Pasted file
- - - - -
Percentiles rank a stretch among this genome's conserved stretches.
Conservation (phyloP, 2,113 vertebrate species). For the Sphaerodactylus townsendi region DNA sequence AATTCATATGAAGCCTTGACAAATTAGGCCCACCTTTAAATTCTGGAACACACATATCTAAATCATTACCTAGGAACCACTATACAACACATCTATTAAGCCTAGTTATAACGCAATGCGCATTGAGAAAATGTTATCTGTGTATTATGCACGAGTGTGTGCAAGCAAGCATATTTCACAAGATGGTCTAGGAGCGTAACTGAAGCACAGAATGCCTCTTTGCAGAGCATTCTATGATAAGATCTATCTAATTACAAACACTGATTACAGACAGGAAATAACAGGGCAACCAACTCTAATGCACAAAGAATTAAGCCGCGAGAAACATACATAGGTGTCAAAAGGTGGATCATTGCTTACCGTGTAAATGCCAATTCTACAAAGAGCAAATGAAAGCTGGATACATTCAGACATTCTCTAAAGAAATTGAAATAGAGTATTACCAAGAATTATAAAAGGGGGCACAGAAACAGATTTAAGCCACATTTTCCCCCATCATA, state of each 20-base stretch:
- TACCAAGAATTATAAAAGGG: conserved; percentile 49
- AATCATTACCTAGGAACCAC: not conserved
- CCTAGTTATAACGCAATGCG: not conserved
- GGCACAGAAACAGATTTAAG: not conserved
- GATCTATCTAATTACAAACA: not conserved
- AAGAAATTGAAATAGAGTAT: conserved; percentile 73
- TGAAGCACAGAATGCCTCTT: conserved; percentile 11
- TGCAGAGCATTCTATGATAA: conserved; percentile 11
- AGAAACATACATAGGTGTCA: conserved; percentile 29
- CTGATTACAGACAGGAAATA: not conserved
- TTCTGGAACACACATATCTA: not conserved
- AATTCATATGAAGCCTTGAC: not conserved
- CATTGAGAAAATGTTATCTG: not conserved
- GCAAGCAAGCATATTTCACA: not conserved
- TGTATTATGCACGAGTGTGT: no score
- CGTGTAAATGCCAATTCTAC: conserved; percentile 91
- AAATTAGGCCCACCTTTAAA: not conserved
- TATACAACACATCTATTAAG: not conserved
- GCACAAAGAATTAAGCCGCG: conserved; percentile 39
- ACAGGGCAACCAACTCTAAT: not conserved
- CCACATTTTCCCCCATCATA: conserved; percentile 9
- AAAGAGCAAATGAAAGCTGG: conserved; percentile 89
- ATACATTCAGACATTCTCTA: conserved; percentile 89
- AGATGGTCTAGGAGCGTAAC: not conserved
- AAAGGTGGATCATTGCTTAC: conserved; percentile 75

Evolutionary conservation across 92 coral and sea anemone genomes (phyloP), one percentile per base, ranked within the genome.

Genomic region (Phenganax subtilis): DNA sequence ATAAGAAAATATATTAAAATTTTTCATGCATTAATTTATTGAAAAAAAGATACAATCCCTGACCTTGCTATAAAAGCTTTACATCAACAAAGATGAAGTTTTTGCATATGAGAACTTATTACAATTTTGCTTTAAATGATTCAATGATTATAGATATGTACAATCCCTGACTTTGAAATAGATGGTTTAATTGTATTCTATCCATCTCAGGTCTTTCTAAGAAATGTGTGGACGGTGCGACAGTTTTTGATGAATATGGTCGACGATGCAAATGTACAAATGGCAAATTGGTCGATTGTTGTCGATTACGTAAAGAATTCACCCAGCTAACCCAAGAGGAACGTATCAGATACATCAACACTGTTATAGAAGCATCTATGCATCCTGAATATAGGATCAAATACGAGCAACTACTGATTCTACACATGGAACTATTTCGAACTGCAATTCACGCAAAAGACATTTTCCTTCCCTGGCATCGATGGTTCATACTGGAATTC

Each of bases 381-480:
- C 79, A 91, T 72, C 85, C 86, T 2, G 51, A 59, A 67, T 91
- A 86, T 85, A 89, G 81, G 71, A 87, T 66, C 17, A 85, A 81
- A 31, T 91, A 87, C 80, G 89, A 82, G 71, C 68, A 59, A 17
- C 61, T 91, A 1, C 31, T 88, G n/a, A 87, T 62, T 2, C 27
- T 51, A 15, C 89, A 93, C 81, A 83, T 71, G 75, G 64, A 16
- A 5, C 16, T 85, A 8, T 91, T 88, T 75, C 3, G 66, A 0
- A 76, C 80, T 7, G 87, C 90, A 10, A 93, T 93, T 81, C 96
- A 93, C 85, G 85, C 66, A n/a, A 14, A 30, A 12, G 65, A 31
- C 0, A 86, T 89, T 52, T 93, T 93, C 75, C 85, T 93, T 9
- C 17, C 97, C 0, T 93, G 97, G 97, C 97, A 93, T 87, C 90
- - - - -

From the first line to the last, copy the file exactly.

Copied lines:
Percentiles rank a stretch among this genome's conserved stretches.
Conservation (phyloP, 2,113 vertebrate species). For the Sphaerodactylus townsendi region DNA sequence AATTCATATGAAGCCTTGACAAATTAGGCCCACCTTTAAATTCTGGAACACACATATCTAAATCATTACCTAGGAACCACTATACAACACATCTATTAAGCCTAGTTATAACGCAATGCGCATTGAGAAAATGTTATCTGTGTATTATGCACGAGTGTGTGCAAGCAAGCATATTTCACAAGATGGTCTAGGAGCGTAACTGAAGCACAGAATGCCTCTTTGCAGAGCATTCTATGATAAGATCTATCTAATTACAAACACTGATTACAGACAGGAAATAACAGGGCAACCAACTCTAATGCACAAAGAATTAAGCCGCGAGAAACATACATAGGTGTCAAAAGGTGGATCATTGCTTACCGTGTAAATGCCAATTCTACAAAGAGCAAATGAAAGCTGGATACATTCAGACATTCTCTAAAGAAATTGAAATAGAGTATTACCAAGAATTATAAAAGGGGGCACAGAAACAGATTTAAGCCACATTTTCCCCCATCATA, state of each 20-base stretch:
- TACCAAGAATTATAAAAGGG: conserved; percentile 49
- AATCATTACCTAGGAACCAC: not conserved
- CCTAGTTATAACGCAATGCG: not conserved
- GGCACAGAAACAGATTTAAG: not conserved
- GATCTATCTAATTACAAACA: not conserved
- AAGAAATTGAAATAGAGTAT: conserved; percentile 73
- TGAAGCACAGAATGCCTCTT: conserved; percentile 11
- TGCAGAGCATTCTATGATAA: conserved; percentile 11
- AGAAACATACATAGGTGTCA: conserved; percentile 29
- CTGATTACAGACAGGAAATA: not conserved
- TTCTGGAACACACATATCTA: not conserved
- AATTCATATGAAGCCTTGAC: not conserved
- CATTGAGAAAATGTTATCTG: not conserved
- GCAAGCAAGCATATTTCACA: not conserved
- TGTATTATGCACGAGTGTGT: no score
- CGTGTAAATGCCAATTCTAC: conserved; percentile 91
- AAATTAGGCCCACCTTTAAA: not conserved
- TATACAACACATCTATTAAG: not conserved
- GCACAAAGAATTAAGCCGCG: conserved; percentile 39
- ACAGGGCAACCAACTCTAAT: not conserved
- CCACATTTTCCCCCATCATA: conserved; percentile 9
- AAAGAGCAAATGAAAGCTGG: conserved; percentile 89
- ATACATTCAGACATTCTCTA: conserved; percentile 89
- AGATGGTCTAGGAGCGTAAC: not conserved
- AAAGGTGGATCATTGCTTAC: conserved; percentile 75

Evolutionary conservation across 92 coral and sea anemone genomes (phyloP), one percentile per base, ranked within the genome.

Genomic region (Phenganax subtilis): DNA sequence ATAAGAAAATATATTAAAATTTTTCATGCATTAATTTATTGAAAAAAAGATACAATCCCTGACCTTGCTATAAAAGCTTTACATCAACAAAGATGAAGTTTTTGCATATGAGAACTTATTACAATTTTGCTTTAAATGATTCAATGATTATAGATATGTACAATCCCTGACTTTGAAATAGATGGTTTAATTGTATTCTATCCATCTCAGGTCTTTCTAAGAAATGTGTGGACGGTGCGACAGTTTTTGATGAATATGGTCGACGATGCAAATGTACAAATGGCAAATTGGTCGATTGTTGTCGATTACGTAAAGAATTCACCCAGCTAACCCAAGAGGAACGTATCAGATACATCAACACTGTTATAGAAGCATCTATGCATCCTGAATATAGGATCAAATACGAGCAACTACTGATTCTACACATGGAACTATTTCGAACTGCAATTCACGCAAAAGACATTTTCCTTCCCTGGCATCGATGGTTCATACTGGAATTC

Each of bases 381-480:
- C 79, A 91, T 72, C 85, C 86, T 2, G 51, A 59, A 67, T 91
- A 86, T 85, A 89, G 81, G 71, A 87, T 66, C 17, A 85, A 81
- A 31, T 91, A 87, C 80, G 89, A 82, G 71, C 68, A 59, A 17
- C 61, T 91, A 1, C 31, T 88, G n/a, A 87, T 62, T 2, C 27
- T 51, A 15, C 89, A 93, C 81, A 83, T 71, G 75, G 64, A 16
- A 5, C 16, T 85, A 8, T 91, T 88, T 75, C 3, G 66, A 0
- A 76, C 80, T 7, G 87, C 90, A 10, A 93, T 93, T 81, C 96
- A 93, C 85, G 85, C 66, A n/a, A 14, A 30, A 12, G 65, A 31
- C 0, A 86, T 89, T 52, T 93, T 93, C 75, C 85, T 93, T 9
- C 17, C 97, C 0, T 93, G 97, G 97, C 97, A 93, T 87, C 90